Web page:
Organize Under the Sink

Big news in our lives… Shaun’s sister had her baby girl, Charlotte Grace, on Monday! So so sweet. (Feel free to check out Desiree’s blog here.) Needless to say, my week has quickly filled up with family gatherings, so I’ll try to keep my post short!

I thought I’d share a few quick ways of how I organized under our kitchen sink. It’s often an under utilized space, especially since working around the plumbing can be challenging. I wanted to make this my main storage area for our cleaning supplies, so I needed to make the most of it.

Under the sink

First off, I used the vertical space as much as possible. One side holds my oven mitts and broom, the other my duster and laundry bag for dirty cloths.

Vertical Storage

Duster storage

I like to keep my laundry for dirty cloths here too because, by keeping it in the kitchen “zone”, it makes it that much simpler to keep clean. Plus, it encourages me to be more sustainable!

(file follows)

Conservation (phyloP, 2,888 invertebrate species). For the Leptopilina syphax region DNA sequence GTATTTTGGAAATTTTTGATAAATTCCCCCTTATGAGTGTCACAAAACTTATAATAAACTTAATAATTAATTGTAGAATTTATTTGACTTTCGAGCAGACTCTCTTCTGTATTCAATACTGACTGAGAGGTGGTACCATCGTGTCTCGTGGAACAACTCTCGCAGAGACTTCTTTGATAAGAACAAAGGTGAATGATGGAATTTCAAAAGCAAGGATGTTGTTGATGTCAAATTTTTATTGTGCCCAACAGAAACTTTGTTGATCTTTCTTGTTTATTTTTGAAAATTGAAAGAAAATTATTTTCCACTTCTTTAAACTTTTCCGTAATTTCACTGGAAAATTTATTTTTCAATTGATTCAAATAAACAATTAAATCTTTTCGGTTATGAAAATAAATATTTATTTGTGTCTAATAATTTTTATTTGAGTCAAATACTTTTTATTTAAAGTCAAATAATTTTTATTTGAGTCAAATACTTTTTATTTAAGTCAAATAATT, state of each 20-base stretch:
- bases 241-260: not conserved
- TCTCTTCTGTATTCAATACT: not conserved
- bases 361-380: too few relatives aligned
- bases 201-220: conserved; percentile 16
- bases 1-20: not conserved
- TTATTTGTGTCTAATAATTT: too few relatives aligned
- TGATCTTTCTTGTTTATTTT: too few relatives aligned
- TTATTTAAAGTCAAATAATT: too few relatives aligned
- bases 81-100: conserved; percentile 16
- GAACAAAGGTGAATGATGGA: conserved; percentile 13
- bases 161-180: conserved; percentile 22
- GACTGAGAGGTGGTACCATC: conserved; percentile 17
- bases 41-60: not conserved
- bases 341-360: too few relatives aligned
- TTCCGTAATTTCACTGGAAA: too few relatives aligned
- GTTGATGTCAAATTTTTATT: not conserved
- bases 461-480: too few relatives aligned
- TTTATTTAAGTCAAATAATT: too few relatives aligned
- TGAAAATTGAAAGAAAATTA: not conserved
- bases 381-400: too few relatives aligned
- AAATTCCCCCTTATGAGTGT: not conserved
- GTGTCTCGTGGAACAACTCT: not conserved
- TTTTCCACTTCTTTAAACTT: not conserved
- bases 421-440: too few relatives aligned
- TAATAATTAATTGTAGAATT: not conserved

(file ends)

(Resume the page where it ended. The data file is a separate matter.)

I used a mix of command hooks, nails (I figure if there are already nails here an there in the cupboards, a few more can’t hurt!) and Ikea Grundtal hooks. The Grundtal ones are especially useful because you can easily take them to your next kitchen!

I also wanted to add in some “shelves” but I didn’t want to spend too much cash on a cleaning cupboard. A step stool from the Dollar Store for $2 was a perfect solution!

Cheap shelves

I can easily slide things I use less underneath, like my swiffer cloths, and keep my most often used cleaning products above. (Yes, I know, not sustainable at all. But it is just so much better than pushing dirty water around with a mop!)

I bought another container from the Dollar Store (love the Dollar Store!) for my most used products and a sponge. Cleaning kit

Now,when I clean the bathroom or the kitchen, I just take out the container and bring it along with me as I clean. I have everything I need on hand, and it’s quick to put back in its place (Not to mention how much easier it is to get than reaching blindly to the back of the cupboard for the right bottle!)

Recycling

We also keep our recycling in here. I purposely bought a small 16 litre container: it fits, and it doesn’t smell up our kitchen because we take it out often!

Finally, I also use a small box to keep our extra sponges, cloths and so on. I like to keep everything corralled together so that I can easily move it to get to the object behind it.